14

I am looking for a python SOAP 1.2 client but it seems that it does not exist . All of the existing clients are either not maintainted or only compatible with SOAP 1.1:

  • suds
  • SOAPpy
  • ZSI
  • 3
    Is there any advantage to using SOAP 1.2 over 1.1? – Justin Ethier Mar 5 '10 at 15:01
  • There is no good one AFAIK. The SOAP clients you're mentioning seem to be the only "decent" ones available. Either way... I think you'll have to implement something yourself (perhaps in combination with lxml). – Wolph Mar 5 '10 at 15:41
  • I finally solved my problem using suds. It had nothing to do with 1.1 vs 1.2 , it was just that one should not add a trailing slash when declaring the envelope: w3.org/2003/05/soap-envelope works, w3.org/2003/05/soap-envelope does not work. ASP.NET seems very picky ! – Philippe F Mar 23 '10 at 10:36
  • And one should also not use nested namespace. – Philippe F Jun 6 '11 at 15:08
  • Bluebird75 - How did you get around this? Did you use a Doctor class instance? – Doug Harris Aug 30 '11 at 18:06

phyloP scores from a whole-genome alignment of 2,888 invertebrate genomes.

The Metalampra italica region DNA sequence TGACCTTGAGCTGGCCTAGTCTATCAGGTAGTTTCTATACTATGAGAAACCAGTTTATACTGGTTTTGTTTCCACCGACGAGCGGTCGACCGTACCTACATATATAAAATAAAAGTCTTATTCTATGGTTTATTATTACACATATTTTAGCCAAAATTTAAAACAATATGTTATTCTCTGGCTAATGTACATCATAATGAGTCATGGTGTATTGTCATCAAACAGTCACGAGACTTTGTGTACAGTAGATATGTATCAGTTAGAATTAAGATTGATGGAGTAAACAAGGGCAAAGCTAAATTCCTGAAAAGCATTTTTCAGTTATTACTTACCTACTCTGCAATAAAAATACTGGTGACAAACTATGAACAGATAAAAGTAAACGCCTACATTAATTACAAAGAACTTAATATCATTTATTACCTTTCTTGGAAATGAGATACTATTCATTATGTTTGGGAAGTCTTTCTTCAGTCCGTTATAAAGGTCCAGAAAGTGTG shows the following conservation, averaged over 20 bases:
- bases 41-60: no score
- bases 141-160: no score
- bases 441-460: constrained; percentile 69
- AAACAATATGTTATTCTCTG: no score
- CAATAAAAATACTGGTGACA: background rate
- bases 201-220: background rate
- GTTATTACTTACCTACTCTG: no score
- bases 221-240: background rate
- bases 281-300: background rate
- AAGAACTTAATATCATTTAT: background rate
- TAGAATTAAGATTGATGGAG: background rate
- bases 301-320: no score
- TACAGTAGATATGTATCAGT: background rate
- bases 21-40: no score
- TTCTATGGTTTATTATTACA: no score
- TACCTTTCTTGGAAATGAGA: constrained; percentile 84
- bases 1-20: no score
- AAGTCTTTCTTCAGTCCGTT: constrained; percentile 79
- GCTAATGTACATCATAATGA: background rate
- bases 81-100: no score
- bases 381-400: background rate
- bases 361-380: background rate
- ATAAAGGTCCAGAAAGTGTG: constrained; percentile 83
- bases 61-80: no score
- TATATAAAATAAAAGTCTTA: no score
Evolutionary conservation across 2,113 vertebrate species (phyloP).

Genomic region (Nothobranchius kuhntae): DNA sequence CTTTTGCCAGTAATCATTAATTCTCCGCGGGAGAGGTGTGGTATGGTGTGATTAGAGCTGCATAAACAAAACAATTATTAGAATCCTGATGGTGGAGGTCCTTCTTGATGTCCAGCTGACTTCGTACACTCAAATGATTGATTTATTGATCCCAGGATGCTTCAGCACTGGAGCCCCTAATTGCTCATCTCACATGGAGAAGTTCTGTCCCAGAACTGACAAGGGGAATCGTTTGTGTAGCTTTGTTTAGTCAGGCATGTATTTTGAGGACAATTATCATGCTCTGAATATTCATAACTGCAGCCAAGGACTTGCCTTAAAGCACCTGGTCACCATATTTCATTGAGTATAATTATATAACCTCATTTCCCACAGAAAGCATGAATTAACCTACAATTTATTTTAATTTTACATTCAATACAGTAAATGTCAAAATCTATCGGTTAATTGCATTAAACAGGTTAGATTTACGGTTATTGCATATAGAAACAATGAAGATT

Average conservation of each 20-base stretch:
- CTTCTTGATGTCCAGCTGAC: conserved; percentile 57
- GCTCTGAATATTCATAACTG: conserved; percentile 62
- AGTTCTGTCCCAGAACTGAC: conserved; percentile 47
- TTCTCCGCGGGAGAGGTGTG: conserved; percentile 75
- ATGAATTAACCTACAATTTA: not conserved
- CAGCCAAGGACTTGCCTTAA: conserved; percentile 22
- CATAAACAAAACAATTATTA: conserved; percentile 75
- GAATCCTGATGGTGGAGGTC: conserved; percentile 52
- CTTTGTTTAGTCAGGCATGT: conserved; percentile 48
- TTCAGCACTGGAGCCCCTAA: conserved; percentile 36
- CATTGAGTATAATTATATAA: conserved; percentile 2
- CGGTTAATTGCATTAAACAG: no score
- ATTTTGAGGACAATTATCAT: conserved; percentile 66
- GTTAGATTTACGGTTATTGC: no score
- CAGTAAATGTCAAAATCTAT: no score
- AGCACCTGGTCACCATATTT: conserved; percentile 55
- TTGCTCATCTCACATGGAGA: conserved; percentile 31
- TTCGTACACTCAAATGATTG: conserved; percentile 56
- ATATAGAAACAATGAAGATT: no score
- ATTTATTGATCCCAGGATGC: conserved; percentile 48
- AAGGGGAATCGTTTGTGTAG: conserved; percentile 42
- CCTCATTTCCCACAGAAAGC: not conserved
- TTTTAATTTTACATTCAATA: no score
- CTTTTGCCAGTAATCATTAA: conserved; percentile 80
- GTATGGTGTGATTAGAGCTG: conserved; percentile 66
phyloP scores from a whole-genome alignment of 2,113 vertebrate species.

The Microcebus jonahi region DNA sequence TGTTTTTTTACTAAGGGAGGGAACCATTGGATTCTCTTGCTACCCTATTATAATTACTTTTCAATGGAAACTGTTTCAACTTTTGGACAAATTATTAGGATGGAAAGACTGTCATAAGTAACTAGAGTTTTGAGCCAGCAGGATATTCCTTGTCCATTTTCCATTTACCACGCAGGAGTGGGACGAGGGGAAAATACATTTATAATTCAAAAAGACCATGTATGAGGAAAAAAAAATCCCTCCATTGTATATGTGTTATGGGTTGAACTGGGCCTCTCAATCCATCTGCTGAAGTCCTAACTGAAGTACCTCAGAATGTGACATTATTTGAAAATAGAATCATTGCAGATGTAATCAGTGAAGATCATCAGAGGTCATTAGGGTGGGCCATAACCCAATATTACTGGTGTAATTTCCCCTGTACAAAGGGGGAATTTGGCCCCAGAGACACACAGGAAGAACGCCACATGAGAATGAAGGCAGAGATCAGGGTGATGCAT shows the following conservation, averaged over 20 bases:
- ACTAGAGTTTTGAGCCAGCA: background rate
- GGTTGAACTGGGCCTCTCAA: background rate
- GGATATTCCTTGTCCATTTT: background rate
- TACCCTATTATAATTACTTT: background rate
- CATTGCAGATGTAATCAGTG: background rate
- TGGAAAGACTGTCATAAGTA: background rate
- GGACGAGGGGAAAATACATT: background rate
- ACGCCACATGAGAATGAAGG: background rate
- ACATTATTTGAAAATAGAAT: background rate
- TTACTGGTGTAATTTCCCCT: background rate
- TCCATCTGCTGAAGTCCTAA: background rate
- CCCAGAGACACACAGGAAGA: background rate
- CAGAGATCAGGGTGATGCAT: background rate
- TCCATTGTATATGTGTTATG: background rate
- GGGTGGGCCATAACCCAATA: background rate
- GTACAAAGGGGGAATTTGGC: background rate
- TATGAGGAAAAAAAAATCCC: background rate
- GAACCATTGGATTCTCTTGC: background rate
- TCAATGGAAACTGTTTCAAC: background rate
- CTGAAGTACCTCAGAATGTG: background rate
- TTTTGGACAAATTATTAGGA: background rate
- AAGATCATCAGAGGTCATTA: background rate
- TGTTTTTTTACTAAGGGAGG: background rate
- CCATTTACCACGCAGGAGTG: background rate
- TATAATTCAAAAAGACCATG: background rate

9
+175

The zeep library supports both SOAP 1.1 and 1.2 as long as the service's WSDL properly indicates it.

WSF/Python is supporting SOAP 1.2.

INTRODUCTION

WSF/Python is the Python language extension to WSO2 WSF/C [http://www.wso2.org/projects/wsf/c]. This version enables you to consume/provide Web Services both with REST and SOAP.

  • Support for REST
  • Support for SOAP 1.1
  • Support for SOAP 1.2

For downloading, you don't have to register. Just click "submit" at the very bottom.

Samples can be found within the downloaded archive, eg:

LOG_DIR = '/tmp/'
LOG_LEVEL = 4
WSFC_HOME = '/opt/wso2/wsf_c'
END_POINT = 'http://localhost:9090/axis2/services/echo/echoString'

if __name__ == '__main__':